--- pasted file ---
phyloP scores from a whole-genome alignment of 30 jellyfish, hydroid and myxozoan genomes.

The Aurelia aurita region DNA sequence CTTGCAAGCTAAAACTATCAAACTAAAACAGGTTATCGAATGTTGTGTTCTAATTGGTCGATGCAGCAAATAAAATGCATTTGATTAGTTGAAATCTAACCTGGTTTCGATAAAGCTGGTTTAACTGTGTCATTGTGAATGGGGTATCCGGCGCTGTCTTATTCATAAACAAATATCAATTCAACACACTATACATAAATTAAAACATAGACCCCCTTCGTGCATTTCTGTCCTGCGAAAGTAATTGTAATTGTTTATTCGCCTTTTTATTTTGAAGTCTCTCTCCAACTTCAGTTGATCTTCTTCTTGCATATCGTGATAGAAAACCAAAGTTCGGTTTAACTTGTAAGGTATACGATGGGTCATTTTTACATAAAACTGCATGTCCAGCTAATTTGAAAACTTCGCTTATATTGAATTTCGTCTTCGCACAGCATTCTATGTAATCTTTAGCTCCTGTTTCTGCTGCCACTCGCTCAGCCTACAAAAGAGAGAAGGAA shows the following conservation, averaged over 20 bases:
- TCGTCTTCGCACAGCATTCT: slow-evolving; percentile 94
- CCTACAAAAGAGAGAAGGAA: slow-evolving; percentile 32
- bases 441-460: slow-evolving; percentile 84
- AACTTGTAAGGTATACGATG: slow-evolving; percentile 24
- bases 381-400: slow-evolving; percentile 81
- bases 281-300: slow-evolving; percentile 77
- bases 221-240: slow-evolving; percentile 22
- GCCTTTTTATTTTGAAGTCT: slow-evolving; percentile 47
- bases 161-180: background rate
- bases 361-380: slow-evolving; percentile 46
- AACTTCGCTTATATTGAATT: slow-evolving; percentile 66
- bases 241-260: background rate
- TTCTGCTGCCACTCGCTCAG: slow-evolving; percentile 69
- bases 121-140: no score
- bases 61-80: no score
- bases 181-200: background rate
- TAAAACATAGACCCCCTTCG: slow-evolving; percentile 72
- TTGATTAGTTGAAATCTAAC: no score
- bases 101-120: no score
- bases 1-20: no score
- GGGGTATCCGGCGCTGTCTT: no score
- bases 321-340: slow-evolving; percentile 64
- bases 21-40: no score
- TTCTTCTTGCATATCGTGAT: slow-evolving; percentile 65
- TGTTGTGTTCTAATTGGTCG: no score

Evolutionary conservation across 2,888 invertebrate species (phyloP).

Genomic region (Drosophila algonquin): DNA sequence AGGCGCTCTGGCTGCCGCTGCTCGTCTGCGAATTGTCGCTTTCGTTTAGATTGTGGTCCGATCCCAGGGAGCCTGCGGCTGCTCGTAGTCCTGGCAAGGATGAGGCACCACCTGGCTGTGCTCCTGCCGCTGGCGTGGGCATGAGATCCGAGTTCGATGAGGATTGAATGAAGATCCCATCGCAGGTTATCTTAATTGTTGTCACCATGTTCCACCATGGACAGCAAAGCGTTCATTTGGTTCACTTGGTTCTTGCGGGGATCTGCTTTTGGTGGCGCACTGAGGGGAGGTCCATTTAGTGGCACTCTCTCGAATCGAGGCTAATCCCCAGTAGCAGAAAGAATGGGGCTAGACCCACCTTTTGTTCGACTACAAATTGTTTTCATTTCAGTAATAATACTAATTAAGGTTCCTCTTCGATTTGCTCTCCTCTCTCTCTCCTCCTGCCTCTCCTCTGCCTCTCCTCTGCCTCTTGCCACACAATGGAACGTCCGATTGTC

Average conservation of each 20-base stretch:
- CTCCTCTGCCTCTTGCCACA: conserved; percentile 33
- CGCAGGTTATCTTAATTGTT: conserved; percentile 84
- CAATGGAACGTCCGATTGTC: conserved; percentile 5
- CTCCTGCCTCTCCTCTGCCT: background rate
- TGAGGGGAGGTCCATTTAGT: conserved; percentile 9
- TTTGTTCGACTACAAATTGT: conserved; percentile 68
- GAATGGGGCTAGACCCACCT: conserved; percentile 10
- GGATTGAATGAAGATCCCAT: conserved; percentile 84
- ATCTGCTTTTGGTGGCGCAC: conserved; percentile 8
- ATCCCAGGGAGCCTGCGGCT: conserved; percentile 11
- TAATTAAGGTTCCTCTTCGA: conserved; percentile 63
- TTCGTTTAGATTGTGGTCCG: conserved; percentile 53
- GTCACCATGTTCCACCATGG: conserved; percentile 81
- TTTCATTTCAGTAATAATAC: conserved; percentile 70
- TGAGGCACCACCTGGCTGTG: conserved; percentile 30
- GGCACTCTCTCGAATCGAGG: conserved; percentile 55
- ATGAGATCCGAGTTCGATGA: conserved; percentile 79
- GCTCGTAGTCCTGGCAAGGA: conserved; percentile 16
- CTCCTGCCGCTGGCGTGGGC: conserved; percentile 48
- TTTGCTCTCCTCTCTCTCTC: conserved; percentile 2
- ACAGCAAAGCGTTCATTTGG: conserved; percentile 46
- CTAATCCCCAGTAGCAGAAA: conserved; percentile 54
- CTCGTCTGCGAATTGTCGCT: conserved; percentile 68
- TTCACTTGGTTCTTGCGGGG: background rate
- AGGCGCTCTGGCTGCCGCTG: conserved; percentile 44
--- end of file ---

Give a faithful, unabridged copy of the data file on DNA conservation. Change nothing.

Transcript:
phyloP scores from a whole-genome alignment of 30 jellyfish, hydroid and myxozoan genomes.

The Aurelia aurita region DNA sequence CTTGCAAGCTAAAACTATCAAACTAAAACAGGTTATCGAATGTTGTGTTCTAATTGGTCGATGCAGCAAATAAAATGCATTTGATTAGTTGAAATCTAACCTGGTTTCGATAAAGCTGGTTTAACTGTGTCATTGTGAATGGGGTATCCGGCGCTGTCTTATTCATAAACAAATATCAATTCAACACACTATACATAAATTAAAACATAGACCCCCTTCGTGCATTTCTGTCCTGCGAAAGTAATTGTAATTGTTTATTCGCCTTTTTATTTTGAAGTCTCTCTCCAACTTCAGTTGATCTTCTTCTTGCATATCGTGATAGAAAACCAAAGTTCGGTTTAACTTGTAAGGTATACGATGGGTCATTTTTACATAAAACTGCATGTCCAGCTAATTTGAAAACTTCGCTTATATTGAATTTCGTCTTCGCACAGCATTCTATGTAATCTTTAGCTCCTGTTTCTGCTGCCACTCGCTCAGCCTACAAAAGAGAGAAGGAA shows the following conservation, averaged over 20 bases:
- TCGTCTTCGCACAGCATTCT: slow-evolving; percentile 94
- CCTACAAAAGAGAGAAGGAA: slow-evolving; percentile 32
- bases 441-460: slow-evolving; percentile 84
- AACTTGTAAGGTATACGATG: slow-evolving; percentile 24
- bases 381-400: slow-evolving; percentile 81
- bases 281-300: slow-evolving; percentile 77
- bases 221-240: slow-evolving; percentile 22
- GCCTTTTTATTTTGAAGTCT: slow-evolving; percentile 47
- bases 161-180: background rate
- bases 361-380: slow-evolving; percentile 46
- AACTTCGCTTATATTGAATT: slow-evolving; percentile 66
- bases 241-260: background rate
- TTCTGCTGCCACTCGCTCAG: slow-evolving; percentile 69
- bases 121-140: no score
- bases 61-80: no score
- bases 181-200: background rate
- TAAAACATAGACCCCCTTCG: slow-evolving; percentile 72
- TTGATTAGTTGAAATCTAAC: no score
- bases 101-120: no score
- bases 1-20: no score
- GGGGTATCCGGCGCTGTCTT: no score
- bases 321-340: slow-evolving; percentile 64
- bases 21-40: no score
- TTCTTCTTGCATATCGTGAT: slow-evolving; percentile 65
- TGTTGTGTTCTAATTGGTCG: no score

Evolutionary conservation across 2,888 invertebrate species (phyloP).

Genomic region (Drosophila algonquin): DNA sequence AGGCGCTCTGGCTGCCGCTGCTCGTCTGCGAATTGTCGCTTTCGTTTAGATTGTGGTCCGATCCCAGGGAGCCTGCGGCTGCTCGTAGTCCTGGCAAGGATGAGGCACCACCTGGCTGTGCTCCTGCCGCTGGCGTGGGCATGAGATCCGAGTTCGATGAGGATTGAATGAAGATCCCATCGCAGGTTATCTTAATTGTTGTCACCATGTTCCACCATGGACAGCAAAGCGTTCATTTGGTTCACTTGGTTCTTGCGGGGATCTGCTTTTGGTGGCGCACTGAGGGGAGGTCCATTTAGTGGCACTCTCTCGAATCGAGGCTAATCCCCAGTAGCAGAAAGAATGGGGCTAGACCCACCTTTTGTTCGACTACAAATTGTTTTCATTTCAGTAATAATACTAATTAAGGTTCCTCTTCGATTTGCTCTCCTCTCTCTCTCCTCCTGCCTCTCCTCTGCCTCTCCTCTGCCTCTTGCCACACAATGGAACGTCCGATTGTC

Average conservation of each 20-base stretch:
- CTCCTCTGCCTCTTGCCACA: conserved; percentile 33
- CGCAGGTTATCTTAATTGTT: conserved; percentile 84
- CAATGGAACGTCCGATTGTC: conserved; percentile 5
- CTCCTGCCTCTCCTCTGCCT: background rate
- TGAGGGGAGGTCCATTTAGT: conserved; percentile 9
- TTTGTTCGACTACAAATTGT: conserved; percentile 68
- GAATGGGGCTAGACCCACCT: conserved; percentile 10
- GGATTGAATGAAGATCCCAT: conserved; percentile 84
- ATCTGCTTTTGGTGGCGCAC: conserved; percentile 8
- ATCCCAGGGAGCCTGCGGCT: conserved; percentile 11
- TAATTAAGGTTCCTCTTCGA: conserved; percentile 63
- TTCGTTTAGATTGTGGTCCG: conserved; percentile 53
- GTCACCATGTTCCACCATGG: conserved; percentile 81
- TTTCATTTCAGTAATAATAC: conserved; percentile 70
- TGAGGCACCACCTGGCTGTG: conserved; percentile 30
- GGCACTCTCTCGAATCGAGG: conserved; percentile 55
- ATGAGATCCGAGTTCGATGA: conserved; percentile 79
- GCTCGTAGTCCTGGCAAGGA: conserved; percentile 16
- CTCCTGCCGCTGGCGTGGGC: conserved; percentile 48
- TTTGCTCTCCTCTCTCTCTC: conserved; percentile 2
- ACAGCAAAGCGTTCATTTGG: conserved; percentile 46
- CTAATCCCCAGTAGCAGAAA: conserved; percentile 54
- CTCGTCTGCGAATTGTCGCT: conserved; percentile 68
- TTCACTTGGTTCTTGCGGGG: background rate
- AGGCGCTCTGGCTGCCGCTG: conserved; percentile 44